Thony Belizaire/AFP/Getty Images
I rather like the awkward, deer in the headlights gaze that the Haitian President shares with us. If anything, it lends an official sense of dissonance to the action in the foreground as the CNN franchise, Anderson Cooper, greets Bill Clinton after winning a medal from the Haitian government, as part of a group of recipients, for his coverage of the earthquake.
Anderson considered not accepting it, but then changed his mind, accepting it on behalf of the larger media. Hmm, I wonder if Karzai, not to be outdone, will now award medals to the U.S. media for bothering to stick things out in Afghanistan, or the Mayor of New Orleans might consider giving out medals to those reporters who braved his city to cover Katrina. I mean, not like it isn’t the media’s job to be there in the first place, right?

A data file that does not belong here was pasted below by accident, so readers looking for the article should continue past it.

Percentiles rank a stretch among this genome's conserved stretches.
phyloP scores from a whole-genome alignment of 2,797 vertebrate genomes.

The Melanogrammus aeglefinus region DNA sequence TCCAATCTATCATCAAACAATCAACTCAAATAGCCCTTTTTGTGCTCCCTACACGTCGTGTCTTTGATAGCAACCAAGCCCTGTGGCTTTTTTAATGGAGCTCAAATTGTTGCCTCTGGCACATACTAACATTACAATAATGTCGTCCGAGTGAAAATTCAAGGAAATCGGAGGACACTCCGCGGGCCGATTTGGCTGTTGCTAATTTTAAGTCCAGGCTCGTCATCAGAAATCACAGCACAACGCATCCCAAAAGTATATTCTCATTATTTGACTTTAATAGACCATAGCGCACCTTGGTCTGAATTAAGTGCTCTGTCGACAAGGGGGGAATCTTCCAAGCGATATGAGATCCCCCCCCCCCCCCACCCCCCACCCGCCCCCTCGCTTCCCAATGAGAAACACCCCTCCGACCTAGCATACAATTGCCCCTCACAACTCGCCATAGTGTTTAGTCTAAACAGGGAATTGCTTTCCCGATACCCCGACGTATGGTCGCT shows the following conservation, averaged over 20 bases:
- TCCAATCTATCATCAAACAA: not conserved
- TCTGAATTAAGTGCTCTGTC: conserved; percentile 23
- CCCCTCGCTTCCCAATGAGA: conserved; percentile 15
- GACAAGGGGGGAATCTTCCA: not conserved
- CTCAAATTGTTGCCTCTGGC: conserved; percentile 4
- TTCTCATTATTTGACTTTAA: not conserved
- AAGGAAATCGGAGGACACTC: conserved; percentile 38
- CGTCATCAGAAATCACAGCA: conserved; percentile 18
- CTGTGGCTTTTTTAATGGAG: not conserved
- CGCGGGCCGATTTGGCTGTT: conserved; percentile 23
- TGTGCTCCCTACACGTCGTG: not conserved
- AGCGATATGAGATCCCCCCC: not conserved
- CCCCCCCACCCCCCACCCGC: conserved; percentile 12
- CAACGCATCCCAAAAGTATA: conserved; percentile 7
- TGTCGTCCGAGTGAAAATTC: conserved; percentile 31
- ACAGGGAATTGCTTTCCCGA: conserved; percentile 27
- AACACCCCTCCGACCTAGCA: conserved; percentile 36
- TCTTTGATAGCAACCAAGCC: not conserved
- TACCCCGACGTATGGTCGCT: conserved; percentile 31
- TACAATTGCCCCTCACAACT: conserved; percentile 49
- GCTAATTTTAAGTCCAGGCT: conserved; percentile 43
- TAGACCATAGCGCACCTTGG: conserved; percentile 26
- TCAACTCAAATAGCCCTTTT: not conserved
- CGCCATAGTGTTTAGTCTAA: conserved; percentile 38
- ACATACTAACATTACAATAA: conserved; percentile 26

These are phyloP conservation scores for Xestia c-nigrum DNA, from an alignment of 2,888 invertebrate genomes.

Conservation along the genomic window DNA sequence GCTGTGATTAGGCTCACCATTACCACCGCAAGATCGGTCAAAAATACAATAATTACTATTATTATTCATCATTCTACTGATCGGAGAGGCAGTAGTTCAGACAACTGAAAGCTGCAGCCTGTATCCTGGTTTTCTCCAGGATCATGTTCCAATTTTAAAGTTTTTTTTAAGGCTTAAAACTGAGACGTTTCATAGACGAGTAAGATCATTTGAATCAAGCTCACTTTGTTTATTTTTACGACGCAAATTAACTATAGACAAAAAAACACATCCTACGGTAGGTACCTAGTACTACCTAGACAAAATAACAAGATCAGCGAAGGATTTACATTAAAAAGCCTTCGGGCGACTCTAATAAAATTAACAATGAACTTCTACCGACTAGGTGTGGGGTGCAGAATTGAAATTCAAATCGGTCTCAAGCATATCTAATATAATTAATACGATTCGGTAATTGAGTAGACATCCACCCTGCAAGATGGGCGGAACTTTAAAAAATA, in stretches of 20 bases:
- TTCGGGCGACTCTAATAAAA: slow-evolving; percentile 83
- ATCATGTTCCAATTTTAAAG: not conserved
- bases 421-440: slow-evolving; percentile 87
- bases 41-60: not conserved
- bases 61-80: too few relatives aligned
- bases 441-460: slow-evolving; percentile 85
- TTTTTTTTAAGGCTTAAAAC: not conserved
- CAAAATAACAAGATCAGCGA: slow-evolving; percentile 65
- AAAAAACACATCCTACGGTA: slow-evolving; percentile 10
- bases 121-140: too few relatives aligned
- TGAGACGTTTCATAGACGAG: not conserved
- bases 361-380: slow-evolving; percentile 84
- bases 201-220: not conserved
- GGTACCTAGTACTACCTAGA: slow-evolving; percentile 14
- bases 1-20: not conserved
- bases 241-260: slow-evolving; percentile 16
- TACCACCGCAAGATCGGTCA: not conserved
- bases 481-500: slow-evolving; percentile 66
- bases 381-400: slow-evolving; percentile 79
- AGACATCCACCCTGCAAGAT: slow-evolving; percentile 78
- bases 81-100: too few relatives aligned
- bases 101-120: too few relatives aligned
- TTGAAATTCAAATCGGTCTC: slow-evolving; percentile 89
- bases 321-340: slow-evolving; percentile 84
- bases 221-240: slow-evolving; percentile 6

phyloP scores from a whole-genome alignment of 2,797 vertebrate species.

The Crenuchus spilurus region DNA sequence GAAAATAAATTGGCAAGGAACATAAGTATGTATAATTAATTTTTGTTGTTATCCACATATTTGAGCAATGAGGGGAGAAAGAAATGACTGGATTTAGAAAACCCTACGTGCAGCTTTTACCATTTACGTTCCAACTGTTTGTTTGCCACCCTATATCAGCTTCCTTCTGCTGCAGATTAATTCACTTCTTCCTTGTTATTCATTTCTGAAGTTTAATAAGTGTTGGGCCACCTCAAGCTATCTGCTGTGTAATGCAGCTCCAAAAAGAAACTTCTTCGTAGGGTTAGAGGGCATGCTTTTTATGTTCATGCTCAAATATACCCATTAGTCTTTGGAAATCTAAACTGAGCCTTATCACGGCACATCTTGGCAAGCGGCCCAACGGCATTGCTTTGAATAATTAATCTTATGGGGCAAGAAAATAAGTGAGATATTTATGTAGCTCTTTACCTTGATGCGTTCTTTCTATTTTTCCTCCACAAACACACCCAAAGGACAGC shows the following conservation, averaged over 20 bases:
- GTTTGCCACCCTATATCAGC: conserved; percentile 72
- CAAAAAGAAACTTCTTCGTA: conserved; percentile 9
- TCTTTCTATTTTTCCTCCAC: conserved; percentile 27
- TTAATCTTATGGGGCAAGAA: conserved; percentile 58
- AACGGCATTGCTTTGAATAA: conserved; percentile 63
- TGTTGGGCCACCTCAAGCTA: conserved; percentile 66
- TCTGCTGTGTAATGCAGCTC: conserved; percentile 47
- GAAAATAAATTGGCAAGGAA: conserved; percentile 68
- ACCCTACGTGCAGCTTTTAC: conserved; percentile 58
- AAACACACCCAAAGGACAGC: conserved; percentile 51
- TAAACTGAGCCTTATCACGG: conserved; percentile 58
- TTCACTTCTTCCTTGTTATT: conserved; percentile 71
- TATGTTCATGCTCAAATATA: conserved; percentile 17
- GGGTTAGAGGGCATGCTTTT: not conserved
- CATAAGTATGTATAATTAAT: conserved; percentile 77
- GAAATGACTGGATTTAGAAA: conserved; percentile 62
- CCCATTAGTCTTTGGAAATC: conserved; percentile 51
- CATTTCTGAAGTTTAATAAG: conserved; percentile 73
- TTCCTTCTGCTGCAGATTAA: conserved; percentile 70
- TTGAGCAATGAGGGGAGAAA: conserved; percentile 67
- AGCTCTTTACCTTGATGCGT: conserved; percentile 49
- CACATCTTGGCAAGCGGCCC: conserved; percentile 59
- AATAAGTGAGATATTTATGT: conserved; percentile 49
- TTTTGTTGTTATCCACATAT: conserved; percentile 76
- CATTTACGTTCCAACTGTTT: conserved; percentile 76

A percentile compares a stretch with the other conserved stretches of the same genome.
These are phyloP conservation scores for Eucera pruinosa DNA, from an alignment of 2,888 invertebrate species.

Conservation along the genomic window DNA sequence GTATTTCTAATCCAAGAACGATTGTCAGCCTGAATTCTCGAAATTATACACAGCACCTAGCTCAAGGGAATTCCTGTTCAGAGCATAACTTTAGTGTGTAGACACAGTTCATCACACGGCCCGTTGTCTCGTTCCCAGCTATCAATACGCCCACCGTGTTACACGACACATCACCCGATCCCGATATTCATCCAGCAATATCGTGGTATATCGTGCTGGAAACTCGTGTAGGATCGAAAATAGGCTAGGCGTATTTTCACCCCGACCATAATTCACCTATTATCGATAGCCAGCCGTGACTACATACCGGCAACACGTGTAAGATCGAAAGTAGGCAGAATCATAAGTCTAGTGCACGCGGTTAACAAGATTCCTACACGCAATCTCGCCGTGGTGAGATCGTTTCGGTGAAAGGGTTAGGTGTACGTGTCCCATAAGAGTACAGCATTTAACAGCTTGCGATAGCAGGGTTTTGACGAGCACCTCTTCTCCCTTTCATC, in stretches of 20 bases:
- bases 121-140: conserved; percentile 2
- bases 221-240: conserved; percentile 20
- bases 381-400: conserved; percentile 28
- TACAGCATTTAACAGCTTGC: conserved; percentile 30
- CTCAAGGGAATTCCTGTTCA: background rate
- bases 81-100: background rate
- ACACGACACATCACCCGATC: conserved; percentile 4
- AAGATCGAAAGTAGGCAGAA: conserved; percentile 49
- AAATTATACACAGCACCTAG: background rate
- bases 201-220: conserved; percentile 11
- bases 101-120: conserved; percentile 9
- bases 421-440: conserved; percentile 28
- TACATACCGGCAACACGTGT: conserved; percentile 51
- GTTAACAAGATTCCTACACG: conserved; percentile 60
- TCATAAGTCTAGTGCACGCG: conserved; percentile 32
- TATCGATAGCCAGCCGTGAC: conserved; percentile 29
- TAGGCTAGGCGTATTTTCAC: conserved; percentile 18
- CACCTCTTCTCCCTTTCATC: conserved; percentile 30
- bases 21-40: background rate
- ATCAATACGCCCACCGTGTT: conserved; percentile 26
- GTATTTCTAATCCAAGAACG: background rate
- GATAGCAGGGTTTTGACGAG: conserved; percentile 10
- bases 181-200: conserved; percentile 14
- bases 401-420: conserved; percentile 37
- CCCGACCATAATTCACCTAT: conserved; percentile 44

On the other hand, however, if the bling is for brand building, for excellence in disaster journalism, for enabling triage activity by reporter-doctors while simultaneously keeping the cameras rolling to score “more-dramatic-than-news” reality television, and for consistently sensationalizing the victimization of the Haitians, then by all mean — in spite of the dour expressions on all the darker faces — he deserves a handshake (and still one more opportunity for news making as distinct from reporting).
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